We describe here platelet response and remission observed with romiplostim treatment in patients with ITP.


Patients with an ITP diagnosis for less than 6 months who received first-line therapies only (ie, corticosteroids, IVIG, anti-D) received QW romiplostim for up to 12 months in the treatment period (Fig 1). The primary objective was to describe the number of months with a platelet response during the 12-month treatment period; secondary objectives included incidence of ITP remission and splenectomy. The romiplostim dose was increased QW by 1 μg/kg from 1 μg/kg up to 10 μg/kg to reach a platelet count of ≥50x109/L, adjusting to maintain a platelet count of 50-200x109/L. Patients who maintained platelet counts ≥50x109/L on romiplostim only entered a dose-tapering period in which the romiplostim dose was decreased by 1 μg/kg Q2W as long as platelet counts remained ≥50x109/L. Starting when the dose tapered to 0 during either the 12-month treatment period or at the end of the dose-tapering period, patients were followed to determine whether they had ITP remission (24 weeks platelet counts ≥50x109/L without any treatment for ITP, including romiplostim). At the end of 12 months, patients who 1) had platelet counts ≤20x109/L for <4 consecutive weeks, 2) had platelet counts of 20-50x109/L, and/or 3) were receiving treatment for ITP besides romiplostim had the option to enter a stabilization period (≤8 weeks) while the investigator determined suitable post-study therapy. Patients with platelet counts ≤20x109/L for ≥4 consecutive weeks on the highest romiplostim dose were discontinued from the study for non-response. Interim data up to March 2013 are reported here.


Of the patient population (N = 71), 59.2% were women, median (Q1, Q3) age was 37 (28, 56) years, median (Q1, Q3) time since ITP diagnosis was 2.2 (0.9, 4.4) months, and median (Q1, Q3) platelet count at screening was 20 (12, 25) x109/L. Past treatments included steroids (96%), IVIG (42%), and anti-D (1%). Prior to the study, platelet transfusions were received by 9% of patients. 30 patients (42%) completed treatment, 31 (44%) are continuing treatment, and 10 (14%) discontinued romiplostim (due to consent withdrawn n = 2, adverse event n = 3, requirement for alternative therapy n = 3, lost to follow-up n = 1, death n = 1). Patients had a median (Q1, Q3) of 51 (34, 52) weeks of treatment with a median (Q1, Q3) average QW dose of 2.1 (1, 3.8) μg/kg. 66 (93%) patients had a peak platelet count ≥50x109/L. The median (Q1, Q3) time with a platelet response was 9 (6, 12) months; the median (95% CI) time to platelet response was 2.1 (1.1, 3.1) weeks; platelet counts are in Fig 2. Of 38 evaluable patients (ie, known remission status), 11 (29%, 95% CI 15% to 46%) had ITP remission. One patient had a splenectomy and 6 had treatment failure (defined as platelet count ≤20x109/L for 4 consecutive weeks at 10 μg/kg QW, requirement of alternative therapy, or death). Of the 71 patients receiving romiplostim, 9 patients had serious adverse events (2 treatment-related: 1 case each of gastritis and increased transaminases). There were also 3 adverse events leading to discontinuation of romiplostim (non-Hodgkin's lymphoma, leukocytosis, and the aforementioned increased transaminases, these last 2 treatment-related). Other serious adverse events, also occurring in 1 patient each, included atrial fibrillation, dapsone syndrome, fecaloma, the aforementioned non-Hodgkin's lymphoma, pleuritic pain, and tendon rupture. There were no fatalities reported as adverse events; the death leading to discontinuation was due to cerebral hemorrhage which began before the patient received romiplostim. The most common adverse events were headache (17%), arthralgia (13%), and nasopharyngitis (10%). The most common hemorrhage adverse events were hematoma (7%), petechiae (7%), and epistaxis (7%). No bone marrow findings were reported.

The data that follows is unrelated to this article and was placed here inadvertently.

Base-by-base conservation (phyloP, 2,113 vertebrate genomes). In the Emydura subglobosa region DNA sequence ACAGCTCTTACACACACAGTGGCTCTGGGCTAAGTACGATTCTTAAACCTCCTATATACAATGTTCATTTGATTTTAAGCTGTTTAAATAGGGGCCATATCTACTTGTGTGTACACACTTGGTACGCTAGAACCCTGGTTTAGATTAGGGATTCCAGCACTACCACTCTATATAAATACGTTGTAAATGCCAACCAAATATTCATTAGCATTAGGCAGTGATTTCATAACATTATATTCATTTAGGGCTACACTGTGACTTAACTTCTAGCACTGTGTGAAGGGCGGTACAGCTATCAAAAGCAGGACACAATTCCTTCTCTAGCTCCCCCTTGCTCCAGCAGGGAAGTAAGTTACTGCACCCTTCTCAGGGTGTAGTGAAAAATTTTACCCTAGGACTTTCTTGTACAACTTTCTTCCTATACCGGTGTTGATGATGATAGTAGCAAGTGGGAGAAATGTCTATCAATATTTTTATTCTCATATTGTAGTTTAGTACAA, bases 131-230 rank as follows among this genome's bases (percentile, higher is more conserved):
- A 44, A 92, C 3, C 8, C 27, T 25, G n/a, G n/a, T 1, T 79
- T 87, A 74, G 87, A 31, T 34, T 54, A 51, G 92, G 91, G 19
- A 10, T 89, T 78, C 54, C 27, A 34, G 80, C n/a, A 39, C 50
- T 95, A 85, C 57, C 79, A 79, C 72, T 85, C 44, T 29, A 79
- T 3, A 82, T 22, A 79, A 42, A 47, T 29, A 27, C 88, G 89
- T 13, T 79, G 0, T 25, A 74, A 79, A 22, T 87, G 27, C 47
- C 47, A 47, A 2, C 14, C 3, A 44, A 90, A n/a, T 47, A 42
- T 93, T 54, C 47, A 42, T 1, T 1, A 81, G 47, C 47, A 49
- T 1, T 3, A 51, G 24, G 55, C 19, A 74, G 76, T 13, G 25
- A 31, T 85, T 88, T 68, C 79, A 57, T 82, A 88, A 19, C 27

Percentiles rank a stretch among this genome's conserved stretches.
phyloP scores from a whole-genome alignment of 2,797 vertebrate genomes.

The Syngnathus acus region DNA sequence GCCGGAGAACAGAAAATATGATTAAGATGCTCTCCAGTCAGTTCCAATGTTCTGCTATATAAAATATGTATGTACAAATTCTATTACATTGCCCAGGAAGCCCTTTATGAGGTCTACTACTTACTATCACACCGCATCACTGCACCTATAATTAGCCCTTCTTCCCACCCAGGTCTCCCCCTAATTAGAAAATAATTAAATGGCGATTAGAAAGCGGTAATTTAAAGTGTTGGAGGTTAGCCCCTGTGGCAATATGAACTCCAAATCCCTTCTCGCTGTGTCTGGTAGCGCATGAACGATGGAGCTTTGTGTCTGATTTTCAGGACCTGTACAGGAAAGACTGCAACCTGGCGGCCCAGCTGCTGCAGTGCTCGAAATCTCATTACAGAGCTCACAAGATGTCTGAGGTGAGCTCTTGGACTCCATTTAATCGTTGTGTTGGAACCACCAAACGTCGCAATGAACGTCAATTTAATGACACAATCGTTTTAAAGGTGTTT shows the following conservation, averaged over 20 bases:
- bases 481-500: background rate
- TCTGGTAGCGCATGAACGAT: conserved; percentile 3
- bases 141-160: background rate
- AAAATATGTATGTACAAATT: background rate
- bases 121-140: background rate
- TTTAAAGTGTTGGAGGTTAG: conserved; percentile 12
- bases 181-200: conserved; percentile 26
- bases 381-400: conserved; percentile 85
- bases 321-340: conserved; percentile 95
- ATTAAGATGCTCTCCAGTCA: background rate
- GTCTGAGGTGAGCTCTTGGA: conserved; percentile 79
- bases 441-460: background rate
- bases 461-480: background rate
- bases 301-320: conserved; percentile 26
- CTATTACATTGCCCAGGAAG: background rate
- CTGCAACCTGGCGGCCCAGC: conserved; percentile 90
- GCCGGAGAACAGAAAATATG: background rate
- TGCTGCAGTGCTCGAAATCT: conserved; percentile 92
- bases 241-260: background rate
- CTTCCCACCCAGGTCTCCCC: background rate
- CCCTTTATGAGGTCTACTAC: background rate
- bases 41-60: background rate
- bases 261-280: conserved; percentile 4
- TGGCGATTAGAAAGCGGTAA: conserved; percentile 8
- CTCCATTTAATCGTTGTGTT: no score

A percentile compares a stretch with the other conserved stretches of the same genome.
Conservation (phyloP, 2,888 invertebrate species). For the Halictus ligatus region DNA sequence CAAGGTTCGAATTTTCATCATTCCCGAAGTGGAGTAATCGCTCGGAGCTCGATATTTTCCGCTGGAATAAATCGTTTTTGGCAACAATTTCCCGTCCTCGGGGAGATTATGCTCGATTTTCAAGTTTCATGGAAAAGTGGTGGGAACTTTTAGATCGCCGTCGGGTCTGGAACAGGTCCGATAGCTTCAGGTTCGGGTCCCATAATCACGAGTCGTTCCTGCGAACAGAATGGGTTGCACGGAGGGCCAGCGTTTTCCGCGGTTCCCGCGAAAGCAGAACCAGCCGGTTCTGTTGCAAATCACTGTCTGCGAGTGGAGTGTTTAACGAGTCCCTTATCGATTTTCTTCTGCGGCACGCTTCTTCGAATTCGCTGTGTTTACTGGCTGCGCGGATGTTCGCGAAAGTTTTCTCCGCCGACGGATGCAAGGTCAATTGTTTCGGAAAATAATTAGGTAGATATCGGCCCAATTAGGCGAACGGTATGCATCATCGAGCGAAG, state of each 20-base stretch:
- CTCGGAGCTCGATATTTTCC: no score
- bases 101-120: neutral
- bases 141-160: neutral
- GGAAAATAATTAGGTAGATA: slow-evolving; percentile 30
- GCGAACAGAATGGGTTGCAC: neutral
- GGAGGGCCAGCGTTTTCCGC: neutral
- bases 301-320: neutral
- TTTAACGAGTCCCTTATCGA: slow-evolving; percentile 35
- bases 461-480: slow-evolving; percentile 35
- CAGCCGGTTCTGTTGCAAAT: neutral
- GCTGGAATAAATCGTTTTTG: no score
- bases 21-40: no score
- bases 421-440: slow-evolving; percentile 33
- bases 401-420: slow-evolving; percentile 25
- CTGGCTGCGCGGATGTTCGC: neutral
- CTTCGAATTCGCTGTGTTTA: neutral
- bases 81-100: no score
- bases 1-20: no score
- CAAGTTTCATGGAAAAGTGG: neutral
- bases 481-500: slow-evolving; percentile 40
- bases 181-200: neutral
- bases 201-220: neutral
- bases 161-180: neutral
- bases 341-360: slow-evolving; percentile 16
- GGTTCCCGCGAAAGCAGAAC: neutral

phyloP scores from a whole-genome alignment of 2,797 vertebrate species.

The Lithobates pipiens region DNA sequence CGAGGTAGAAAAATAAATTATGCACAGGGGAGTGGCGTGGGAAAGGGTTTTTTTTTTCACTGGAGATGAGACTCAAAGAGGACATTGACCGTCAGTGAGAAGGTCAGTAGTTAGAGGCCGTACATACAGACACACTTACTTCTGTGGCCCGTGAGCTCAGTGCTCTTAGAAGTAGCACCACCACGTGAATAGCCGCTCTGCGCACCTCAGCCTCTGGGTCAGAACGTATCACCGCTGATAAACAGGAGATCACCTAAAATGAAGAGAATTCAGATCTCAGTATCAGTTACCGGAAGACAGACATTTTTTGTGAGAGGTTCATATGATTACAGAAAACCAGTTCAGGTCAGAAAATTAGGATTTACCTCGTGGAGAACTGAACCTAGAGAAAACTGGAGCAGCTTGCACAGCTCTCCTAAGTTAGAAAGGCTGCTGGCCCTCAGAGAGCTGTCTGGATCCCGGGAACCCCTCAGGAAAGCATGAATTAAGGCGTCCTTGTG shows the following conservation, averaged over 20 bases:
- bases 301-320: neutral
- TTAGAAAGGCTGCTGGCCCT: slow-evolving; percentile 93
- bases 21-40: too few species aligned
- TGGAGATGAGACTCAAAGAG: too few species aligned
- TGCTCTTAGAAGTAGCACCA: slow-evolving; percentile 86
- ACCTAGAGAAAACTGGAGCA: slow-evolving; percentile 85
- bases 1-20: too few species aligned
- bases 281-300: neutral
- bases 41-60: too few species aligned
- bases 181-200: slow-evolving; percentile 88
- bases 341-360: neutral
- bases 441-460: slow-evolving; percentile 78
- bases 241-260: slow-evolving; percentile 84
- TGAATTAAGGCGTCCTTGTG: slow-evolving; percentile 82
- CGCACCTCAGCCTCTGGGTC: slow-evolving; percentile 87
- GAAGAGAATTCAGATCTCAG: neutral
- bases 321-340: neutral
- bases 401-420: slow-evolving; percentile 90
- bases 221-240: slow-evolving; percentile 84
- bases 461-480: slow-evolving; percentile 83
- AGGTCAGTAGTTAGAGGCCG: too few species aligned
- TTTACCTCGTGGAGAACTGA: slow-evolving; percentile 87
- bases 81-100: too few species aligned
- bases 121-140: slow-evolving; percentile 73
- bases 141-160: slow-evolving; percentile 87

In this trial, patients with an ITP diagnosis for less than 6 months treated with romiplostim had a high response rate (over 90%), with platelet responses occurring quickly (median time to response of 2 weeks) and median number of months with a platelet response of 9 months. To date, 29% of evaluable patients have shown remission (24 weeks of platelet counts ≥50x109/L without any ITP treatment). There were no new safety signals. Updated data from this ongoing study will be presented in the future.


Stasi:Amgen: Honoraria, Speakers Bureau; GSK: Honoraria, Speakers Bureau; Genzyme: Honoraria, Speakers Bureau; Suppremol: Consultancy. Newland:Geron: Consultancy; Amgen: Membership on an entity’s Board of Directors or advisory committees, Research Funding, Speakers Bureau; GSK: Membership on an entity’s Board of Directors or advisory committees, Research Funding, Speakers Bureau; Octapharma: Research Funding. Godeau:Amgen: Consultancy, Membership on an entity’s Board of Directors or advisory committees; Roche: Consultancy, Research Funding; GSK: Consultancy; LFB: Consultancy. Jia:Amgen: Employment, Equity Ownership. Lopez:Amgen: Employment, Equity Ownership.

Author notes


Asterisk with author names denotes non-ASH members.